(June 30, 2009) Since U.S. President Barack Obama announced the closing of the detention facility at Guantanamo Bay in his Executive Order of January 22, 2009, several Member States of the European Union have expressed an interest in taking in detainees. However, EU Member States cannot act alone. Even though decisions involving the reception and the determination of the legal status of former Guantanamo detainees fall within the purview of each EU Member State, such decisions may have consequences beyond the borders of the receiving state in light of the elimination of controls within the Schengen area. (The Schengen area consists of the territory of 22 EU Members and 3 non-EU Members, Norway, Iceland and Switzerland; travelers who legally enter the Schengen area are not subject to border controls within the area.) Consequently, the EU Members jointly concluded that a collective approach to taking in detainees was necessary.The EU has created an “enabling environment” for the reception of detainees that has several components:
- an information exchange mechanism;
- a joint statement of the EU, its Member States, and the United States on future counterterrorism cooperation; and
- contribution to the Detention Policy Task Force.
With regard to the first component, on June 4, 2009, the Council of Justice and Home Affairs adopted a mechanism to share information pertinent to public security and safety between Member States and Schengen–area associated countries and to take appropriate steps, if warranted. The information sharing will take place before and after receiving a former detainee, taking into account relevant EU and national legislation on privacy and personal protection data and fundamental rights and freedoms. All information relevant to a decision on receiving a detainee will be communicated to the respective ambassadors.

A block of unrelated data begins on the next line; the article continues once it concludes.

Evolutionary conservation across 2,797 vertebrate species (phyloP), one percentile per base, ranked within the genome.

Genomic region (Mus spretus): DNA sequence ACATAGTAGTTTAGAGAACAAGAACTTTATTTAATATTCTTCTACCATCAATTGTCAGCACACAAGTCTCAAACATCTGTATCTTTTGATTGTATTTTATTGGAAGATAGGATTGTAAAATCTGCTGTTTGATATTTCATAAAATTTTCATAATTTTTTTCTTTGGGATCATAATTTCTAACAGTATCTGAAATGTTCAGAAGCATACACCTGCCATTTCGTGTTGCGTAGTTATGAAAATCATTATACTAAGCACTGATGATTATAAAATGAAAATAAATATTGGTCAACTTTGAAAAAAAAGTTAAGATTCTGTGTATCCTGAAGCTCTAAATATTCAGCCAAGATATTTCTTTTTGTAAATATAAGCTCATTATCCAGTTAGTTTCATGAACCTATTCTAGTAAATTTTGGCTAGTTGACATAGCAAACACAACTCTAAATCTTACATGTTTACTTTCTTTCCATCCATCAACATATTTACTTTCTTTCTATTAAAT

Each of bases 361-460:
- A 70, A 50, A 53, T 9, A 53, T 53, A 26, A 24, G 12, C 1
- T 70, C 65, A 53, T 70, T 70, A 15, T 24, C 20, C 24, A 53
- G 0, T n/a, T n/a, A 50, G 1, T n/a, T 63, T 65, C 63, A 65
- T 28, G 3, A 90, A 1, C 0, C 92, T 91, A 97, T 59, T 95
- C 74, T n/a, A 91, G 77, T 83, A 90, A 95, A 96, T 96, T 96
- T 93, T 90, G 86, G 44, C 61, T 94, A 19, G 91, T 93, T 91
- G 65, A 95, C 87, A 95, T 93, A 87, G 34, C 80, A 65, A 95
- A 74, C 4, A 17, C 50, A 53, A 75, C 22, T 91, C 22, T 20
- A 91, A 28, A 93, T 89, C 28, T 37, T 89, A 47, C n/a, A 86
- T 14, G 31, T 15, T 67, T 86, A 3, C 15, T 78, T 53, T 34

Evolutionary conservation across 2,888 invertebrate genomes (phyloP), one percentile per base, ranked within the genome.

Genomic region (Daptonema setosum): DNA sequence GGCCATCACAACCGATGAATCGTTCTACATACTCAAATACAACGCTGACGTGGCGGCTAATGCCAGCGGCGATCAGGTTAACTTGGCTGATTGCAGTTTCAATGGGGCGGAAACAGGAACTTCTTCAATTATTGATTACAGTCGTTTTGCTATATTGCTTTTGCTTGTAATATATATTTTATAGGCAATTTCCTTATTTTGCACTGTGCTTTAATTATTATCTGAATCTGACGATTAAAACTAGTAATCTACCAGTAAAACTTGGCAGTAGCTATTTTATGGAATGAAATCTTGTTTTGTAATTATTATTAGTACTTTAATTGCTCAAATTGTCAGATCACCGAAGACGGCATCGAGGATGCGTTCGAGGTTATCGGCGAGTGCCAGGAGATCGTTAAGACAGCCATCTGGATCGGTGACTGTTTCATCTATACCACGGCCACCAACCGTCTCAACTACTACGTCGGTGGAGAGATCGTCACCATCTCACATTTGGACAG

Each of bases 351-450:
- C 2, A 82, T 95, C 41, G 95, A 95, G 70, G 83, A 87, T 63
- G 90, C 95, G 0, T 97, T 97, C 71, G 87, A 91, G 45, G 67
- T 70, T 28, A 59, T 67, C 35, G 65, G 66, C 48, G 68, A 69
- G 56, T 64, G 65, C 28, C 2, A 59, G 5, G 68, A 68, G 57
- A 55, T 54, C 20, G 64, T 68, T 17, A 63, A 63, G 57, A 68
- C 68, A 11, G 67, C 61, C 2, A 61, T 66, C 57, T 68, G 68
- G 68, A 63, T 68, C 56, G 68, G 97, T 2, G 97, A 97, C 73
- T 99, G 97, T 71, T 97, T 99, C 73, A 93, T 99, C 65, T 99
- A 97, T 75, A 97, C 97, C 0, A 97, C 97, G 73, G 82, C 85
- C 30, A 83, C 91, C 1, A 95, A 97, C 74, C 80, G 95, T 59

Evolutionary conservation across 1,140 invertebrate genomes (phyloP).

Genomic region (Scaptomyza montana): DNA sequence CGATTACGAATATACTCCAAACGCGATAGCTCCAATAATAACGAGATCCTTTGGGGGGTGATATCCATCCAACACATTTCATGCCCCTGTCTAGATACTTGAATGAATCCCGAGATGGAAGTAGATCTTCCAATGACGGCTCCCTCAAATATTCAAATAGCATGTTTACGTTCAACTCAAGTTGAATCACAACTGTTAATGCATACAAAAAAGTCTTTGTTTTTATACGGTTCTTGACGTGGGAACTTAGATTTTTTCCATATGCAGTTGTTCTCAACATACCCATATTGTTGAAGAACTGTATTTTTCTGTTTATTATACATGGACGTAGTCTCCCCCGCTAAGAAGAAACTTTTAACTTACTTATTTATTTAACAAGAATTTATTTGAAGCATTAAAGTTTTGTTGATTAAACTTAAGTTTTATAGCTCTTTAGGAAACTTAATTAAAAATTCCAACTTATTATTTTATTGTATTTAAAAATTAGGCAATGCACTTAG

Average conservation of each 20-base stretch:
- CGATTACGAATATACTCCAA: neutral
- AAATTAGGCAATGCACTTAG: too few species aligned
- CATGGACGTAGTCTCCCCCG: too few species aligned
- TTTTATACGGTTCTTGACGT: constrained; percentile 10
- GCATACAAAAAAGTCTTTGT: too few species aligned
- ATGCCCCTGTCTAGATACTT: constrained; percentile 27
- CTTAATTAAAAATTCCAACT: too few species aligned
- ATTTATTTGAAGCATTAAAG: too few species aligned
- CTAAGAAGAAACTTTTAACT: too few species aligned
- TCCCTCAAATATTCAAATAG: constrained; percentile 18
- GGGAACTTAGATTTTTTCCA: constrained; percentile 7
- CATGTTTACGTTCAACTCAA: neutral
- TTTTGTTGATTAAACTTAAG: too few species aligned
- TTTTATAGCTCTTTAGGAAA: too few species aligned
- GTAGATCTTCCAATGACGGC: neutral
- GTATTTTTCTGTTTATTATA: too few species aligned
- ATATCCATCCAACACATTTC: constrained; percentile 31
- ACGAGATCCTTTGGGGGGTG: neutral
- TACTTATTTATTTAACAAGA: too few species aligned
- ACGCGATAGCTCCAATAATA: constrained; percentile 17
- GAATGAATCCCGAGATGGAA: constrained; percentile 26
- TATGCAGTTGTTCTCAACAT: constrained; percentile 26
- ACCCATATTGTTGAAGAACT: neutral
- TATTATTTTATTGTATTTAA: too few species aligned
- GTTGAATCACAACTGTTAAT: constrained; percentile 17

The second aspect contains a joint EU-U.S. statement issued on June 15, 2009, on the Closure of Guantanamo and Future Counterterrorism Cooperation. It is a non-binding political statement that asserts the significance of commitment and respect for international law, human rights, and the rule of law in combating terrorism. Both partners emphasize that the United States has the main responsibility for closing the detention center and finding places of residence for former detainees. The financial aspects of transfer and reception of detainees will be handled on a bilateral basis between the U.S. authorities and the individual EU Members. Moreover, both partners expressed their commitment to cooperate closely in the fight against terrorism.
The third component refers to closer cooperation and consultation with the Detention Policy Task Force established by the Obama administration. The EU intends to contribute to the review of U.S. policies of indefinite detention without a trial and to share its opinions on international law principles that are applicable to counter-terrorism measures. (Factsheet, EU Council Secretariat, The European Union Ready to Help US in Closing Guantanamo (June 15, 2009), available at http://www.eu-un.europa.eu/articles/es/article_8793_es.htm.)